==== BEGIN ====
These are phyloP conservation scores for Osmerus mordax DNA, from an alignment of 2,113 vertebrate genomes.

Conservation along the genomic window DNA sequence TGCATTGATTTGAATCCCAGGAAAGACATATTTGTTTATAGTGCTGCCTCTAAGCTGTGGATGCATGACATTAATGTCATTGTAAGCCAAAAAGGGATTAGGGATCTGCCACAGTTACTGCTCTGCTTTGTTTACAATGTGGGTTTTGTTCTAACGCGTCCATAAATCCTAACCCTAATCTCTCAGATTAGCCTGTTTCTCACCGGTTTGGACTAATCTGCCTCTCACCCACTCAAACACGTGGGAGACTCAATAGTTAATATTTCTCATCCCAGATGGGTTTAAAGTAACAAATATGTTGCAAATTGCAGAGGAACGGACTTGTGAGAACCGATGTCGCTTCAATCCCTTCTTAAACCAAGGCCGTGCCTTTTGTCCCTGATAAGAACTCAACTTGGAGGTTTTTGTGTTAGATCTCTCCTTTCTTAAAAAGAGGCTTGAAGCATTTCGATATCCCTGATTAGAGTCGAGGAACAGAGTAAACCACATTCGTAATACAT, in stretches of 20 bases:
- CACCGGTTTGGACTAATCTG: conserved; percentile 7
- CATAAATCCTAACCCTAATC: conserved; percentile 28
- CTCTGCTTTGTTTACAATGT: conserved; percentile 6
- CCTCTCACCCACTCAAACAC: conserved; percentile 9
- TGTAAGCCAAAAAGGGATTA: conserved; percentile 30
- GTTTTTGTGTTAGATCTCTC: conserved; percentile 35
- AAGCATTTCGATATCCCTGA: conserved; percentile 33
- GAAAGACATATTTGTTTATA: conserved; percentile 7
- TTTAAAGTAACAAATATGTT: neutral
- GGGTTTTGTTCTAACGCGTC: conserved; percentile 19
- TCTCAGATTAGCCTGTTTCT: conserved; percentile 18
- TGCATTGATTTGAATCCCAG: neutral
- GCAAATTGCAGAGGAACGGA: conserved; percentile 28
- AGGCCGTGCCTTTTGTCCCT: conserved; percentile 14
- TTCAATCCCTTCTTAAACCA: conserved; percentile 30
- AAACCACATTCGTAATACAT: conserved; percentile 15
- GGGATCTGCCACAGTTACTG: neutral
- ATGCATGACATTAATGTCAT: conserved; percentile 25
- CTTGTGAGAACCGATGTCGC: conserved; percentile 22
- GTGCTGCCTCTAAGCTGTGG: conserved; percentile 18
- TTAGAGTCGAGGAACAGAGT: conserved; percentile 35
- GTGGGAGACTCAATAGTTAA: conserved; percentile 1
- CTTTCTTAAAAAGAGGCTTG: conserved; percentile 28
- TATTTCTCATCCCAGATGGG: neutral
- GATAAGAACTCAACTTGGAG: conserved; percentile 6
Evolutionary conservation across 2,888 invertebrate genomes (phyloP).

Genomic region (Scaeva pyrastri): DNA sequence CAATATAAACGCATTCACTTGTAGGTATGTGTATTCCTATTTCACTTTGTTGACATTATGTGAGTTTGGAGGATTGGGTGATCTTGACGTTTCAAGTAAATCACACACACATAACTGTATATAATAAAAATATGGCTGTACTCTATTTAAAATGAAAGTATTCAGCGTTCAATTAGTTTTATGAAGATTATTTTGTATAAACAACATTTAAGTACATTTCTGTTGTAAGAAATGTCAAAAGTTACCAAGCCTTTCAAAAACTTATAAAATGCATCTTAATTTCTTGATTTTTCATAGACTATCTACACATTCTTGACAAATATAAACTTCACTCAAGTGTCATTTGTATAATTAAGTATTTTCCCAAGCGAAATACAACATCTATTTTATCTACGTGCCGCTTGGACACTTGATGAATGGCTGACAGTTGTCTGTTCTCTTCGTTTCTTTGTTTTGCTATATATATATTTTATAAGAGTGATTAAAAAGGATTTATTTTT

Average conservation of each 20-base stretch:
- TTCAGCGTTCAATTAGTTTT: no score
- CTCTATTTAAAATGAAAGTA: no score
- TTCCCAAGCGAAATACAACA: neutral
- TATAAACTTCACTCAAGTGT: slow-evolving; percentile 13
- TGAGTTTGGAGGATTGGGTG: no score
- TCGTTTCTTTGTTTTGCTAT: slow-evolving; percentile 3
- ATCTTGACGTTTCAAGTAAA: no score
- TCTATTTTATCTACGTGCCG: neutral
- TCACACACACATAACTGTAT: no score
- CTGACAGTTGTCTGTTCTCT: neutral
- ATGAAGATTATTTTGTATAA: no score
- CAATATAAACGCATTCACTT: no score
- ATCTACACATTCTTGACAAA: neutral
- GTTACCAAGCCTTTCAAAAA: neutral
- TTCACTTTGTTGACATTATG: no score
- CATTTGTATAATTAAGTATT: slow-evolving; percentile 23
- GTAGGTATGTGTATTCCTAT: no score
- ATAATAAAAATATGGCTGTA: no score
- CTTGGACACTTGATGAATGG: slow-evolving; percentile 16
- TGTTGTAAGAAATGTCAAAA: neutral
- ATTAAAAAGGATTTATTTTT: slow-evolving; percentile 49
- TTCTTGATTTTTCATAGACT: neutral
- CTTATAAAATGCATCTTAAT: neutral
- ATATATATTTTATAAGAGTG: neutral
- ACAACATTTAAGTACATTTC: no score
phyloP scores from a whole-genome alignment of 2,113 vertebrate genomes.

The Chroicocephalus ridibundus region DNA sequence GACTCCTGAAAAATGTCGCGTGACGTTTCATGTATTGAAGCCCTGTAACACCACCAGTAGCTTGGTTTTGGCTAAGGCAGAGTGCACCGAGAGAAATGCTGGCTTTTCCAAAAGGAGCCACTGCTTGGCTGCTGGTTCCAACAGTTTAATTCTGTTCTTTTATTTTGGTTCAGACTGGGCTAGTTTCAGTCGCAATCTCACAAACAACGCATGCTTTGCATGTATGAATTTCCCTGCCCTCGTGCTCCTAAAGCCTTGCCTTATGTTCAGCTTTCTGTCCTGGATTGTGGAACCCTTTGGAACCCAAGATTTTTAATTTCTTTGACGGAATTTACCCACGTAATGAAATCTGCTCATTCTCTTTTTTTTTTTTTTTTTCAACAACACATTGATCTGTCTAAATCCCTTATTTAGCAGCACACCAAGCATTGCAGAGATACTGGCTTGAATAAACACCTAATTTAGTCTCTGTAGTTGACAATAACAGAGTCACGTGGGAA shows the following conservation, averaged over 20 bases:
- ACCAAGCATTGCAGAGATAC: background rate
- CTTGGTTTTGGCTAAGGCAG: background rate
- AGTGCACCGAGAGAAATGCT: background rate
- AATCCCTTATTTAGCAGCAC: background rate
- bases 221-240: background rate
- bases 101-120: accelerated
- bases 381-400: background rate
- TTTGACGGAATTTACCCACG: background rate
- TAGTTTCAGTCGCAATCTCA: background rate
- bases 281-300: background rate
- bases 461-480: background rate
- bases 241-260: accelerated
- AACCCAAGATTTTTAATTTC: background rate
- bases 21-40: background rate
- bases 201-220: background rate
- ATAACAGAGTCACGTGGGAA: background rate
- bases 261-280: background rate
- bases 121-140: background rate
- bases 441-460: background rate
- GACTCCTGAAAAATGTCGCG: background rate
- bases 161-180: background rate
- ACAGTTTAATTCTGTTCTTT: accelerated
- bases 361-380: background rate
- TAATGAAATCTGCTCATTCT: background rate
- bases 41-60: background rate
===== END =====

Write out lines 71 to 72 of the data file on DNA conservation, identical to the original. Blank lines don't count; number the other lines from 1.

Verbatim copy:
- bases 21-40: background rate
- bases 201-220: background rate